It is an irony of life that those most deserving of attention and praise are those who most often run from the limelight. They would be content to continue in relative obscurity. It’s the work, itself, that’s important—they will tell you—not them. This is, of course, noble and, in a celebrity-obsessed culture, refreshing, but ultimately unsatisfying for the rest of us. We want to hear these people’s stories, even if they are reluctant to share them. We want—we need—real heroes.
That’s why it came as a great surprise to AMR Paramedic Lisa LaRusso that she was one of four finalists for KTLA’s 2023 Remarkable Women Award. She had not sought out this notoriety from the Los Angeles, California television station. She generally shuns such personal attention. How had she even been nominated?
It turns out her daughter, Ashley, and her husband, Jeff, had decided to tell her story for her—sneaky but necessary. And the tale her loved-ones told KTLA was as remarkable as the woman, herself.
A 33-year EMS veteran in Riverside, California, Lisa LaRusso has a job that is tough enough as it is. She’s part of a team of highly skilled and dedicated first responders that serve their community about 50 miles east of L.A. Long shifts and the highs and lows of dealing with life and death on a daily basis can take their toll, mentally and physically. It's rewarding and worth the sacrifice, but down time is hard-earned and jealously guarded.
That makes it all the more surprising that LaRusso regularly takes on extra-duty assignments, deploying with other AMR professionals as part of the company’s relationship with the Federal Emergency Management Agency (FEMA). She has been on seven such missions to provide hurricane relief in Texas and along the Gulf Coast, often in the wake of truly massive and destructive storms that leave whole communities isolated from medical help and other basic resources.
“I was also part of several long deployments in the state of California during the COVID-19 pandemic,” said LaRusso. “During those, I did everything from operating a forklift in a warehouse loading ventilators on trucks bound for hospitals across the country, to setting up mobile health centers, to staffing testing operations in underserved communities on the California-Arizona border. I spent three days in the back of an ambulance in 100-dgree heat providing tests for as many as 500 patients a day. It was necessary and totally worth the braving the harsh conditions.”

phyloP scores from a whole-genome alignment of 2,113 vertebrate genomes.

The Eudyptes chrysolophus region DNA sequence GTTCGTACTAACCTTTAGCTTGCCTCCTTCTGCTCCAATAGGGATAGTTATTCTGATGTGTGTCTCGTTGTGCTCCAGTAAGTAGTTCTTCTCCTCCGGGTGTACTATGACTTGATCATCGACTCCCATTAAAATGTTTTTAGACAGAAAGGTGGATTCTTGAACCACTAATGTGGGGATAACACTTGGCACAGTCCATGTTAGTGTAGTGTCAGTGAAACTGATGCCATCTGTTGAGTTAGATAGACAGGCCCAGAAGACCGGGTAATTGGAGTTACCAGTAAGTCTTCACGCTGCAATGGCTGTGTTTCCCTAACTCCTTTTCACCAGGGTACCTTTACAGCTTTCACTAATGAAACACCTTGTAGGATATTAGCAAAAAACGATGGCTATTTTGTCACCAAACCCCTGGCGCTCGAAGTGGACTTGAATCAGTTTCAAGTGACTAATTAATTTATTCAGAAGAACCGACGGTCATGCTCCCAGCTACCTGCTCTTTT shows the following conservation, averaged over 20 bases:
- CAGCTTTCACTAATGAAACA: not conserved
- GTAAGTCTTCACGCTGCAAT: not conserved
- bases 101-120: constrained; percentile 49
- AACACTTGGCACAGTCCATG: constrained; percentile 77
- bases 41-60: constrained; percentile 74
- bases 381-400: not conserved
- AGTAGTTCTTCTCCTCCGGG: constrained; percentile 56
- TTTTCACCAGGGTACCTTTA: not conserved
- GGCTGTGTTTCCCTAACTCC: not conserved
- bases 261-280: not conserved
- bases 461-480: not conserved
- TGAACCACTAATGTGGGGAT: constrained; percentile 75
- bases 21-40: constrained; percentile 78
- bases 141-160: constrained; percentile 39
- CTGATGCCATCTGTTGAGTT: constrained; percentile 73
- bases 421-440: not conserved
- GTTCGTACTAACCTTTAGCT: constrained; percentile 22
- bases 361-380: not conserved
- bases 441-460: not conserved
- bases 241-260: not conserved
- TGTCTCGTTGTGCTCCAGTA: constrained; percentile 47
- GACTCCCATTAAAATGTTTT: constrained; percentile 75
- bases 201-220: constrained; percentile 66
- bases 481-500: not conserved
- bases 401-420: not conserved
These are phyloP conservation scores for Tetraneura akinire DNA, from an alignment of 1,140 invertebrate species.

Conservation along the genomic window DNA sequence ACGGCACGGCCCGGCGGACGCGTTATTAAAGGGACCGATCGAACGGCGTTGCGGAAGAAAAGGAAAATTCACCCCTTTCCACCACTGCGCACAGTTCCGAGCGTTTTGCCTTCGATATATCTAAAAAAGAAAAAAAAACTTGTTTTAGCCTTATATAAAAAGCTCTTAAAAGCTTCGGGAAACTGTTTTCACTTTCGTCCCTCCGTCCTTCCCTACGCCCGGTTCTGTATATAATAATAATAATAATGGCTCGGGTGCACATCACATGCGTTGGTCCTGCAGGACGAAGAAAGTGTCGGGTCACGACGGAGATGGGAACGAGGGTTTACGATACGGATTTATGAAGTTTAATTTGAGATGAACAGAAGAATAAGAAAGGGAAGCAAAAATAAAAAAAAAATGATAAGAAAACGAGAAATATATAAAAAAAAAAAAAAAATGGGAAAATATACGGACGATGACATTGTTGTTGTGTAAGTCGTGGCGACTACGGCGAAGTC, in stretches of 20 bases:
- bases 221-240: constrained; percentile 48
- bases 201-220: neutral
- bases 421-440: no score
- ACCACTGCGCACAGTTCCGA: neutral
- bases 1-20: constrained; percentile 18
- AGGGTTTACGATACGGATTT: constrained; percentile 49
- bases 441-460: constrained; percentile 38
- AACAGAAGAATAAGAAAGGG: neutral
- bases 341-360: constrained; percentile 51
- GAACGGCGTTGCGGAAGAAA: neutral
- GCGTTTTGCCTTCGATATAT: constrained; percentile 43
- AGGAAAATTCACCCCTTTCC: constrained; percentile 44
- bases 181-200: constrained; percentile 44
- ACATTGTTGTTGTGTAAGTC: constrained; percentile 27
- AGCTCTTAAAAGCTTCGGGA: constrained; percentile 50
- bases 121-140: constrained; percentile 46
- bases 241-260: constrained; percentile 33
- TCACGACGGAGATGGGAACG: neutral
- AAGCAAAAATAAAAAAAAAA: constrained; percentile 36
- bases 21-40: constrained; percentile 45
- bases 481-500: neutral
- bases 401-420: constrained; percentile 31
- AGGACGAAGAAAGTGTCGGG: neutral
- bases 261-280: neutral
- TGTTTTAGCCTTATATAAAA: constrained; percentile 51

This dedication comes at a cost. LaRusso has, naturally, missed time with her husband and daughter, specifically during her daughter’s senior year in high school, which was during the height of COVID. But LaRusso works hard to stay connected to her family even while deployed, and cherishes their time together, all the more. It is telling that LaRusso’s numerous and lengthy deployments were one of the factors in her nomination by Jeff and Ashley: Rather than being resentful of her time away, they honor her for her commitment and sense of duty. That is truly remarkable—it must run in the family. But wait, there’s more.
Making a Splash
Under the heading of “Where Does She Find the Time?” LaRusso is also the founder of a not-for-profit organization called Splash Medics, which is made up of healthcare professionals who educate children, families and communities about water safety.
Over the years, LaRusso noticed that Riverside County had an excessive number of drowning deaths, which she feels are 100% preventable. She got together with like-minded EMS pros and began providing water-safety education in classrooms and at community centers. Splash Medics uses catchy songs and a loveable mascot called Toby the Dolphin to impart basic techniques for ensuring home and neighborhood pool areas are safe. They also provide additional water safety tips for parents through informative handouts.
“We provide this program for "mom groups" and public and community pools and it is available to venues for free,” said LaRusso. “Our ultimate goal is to reduce the drowning statistics year over year. No one can tell me that zero drowning deaths is an unattainable goal. We can get there.”
While COVID interrupted the great progress this organization had made, they are getting back up and running. LaRusso published a children’s book about Toby and water safety, the proceeds from which fund expansion of the program and the development of more interactive materials to further engage and delight children and their parents. They have already ordered another Toby costume so their mascot can make even more appearances.
On the strength of these nominating criteria, LaRusso was chosen from thousands to be one of four finalists for KTLA’s 2023 Remarkable Women Award. KTLA 5 News recognizes the great contributions women have made to both national and local communities. The Award is part of a nationwide Nexstar Media initiative to honor the influence that women have had on public policy, social progress and the quality of life.
The surprise phone call that LaRusso received led to an interview and a piece that aired on KTLA. But, as always, she notes that it is getting out the message about water safety that is the most important aspect of the honor bestowed upon her. That and the fact that it was her husband and daughter who made it all happen. That’s the kind of attention even the humble crave.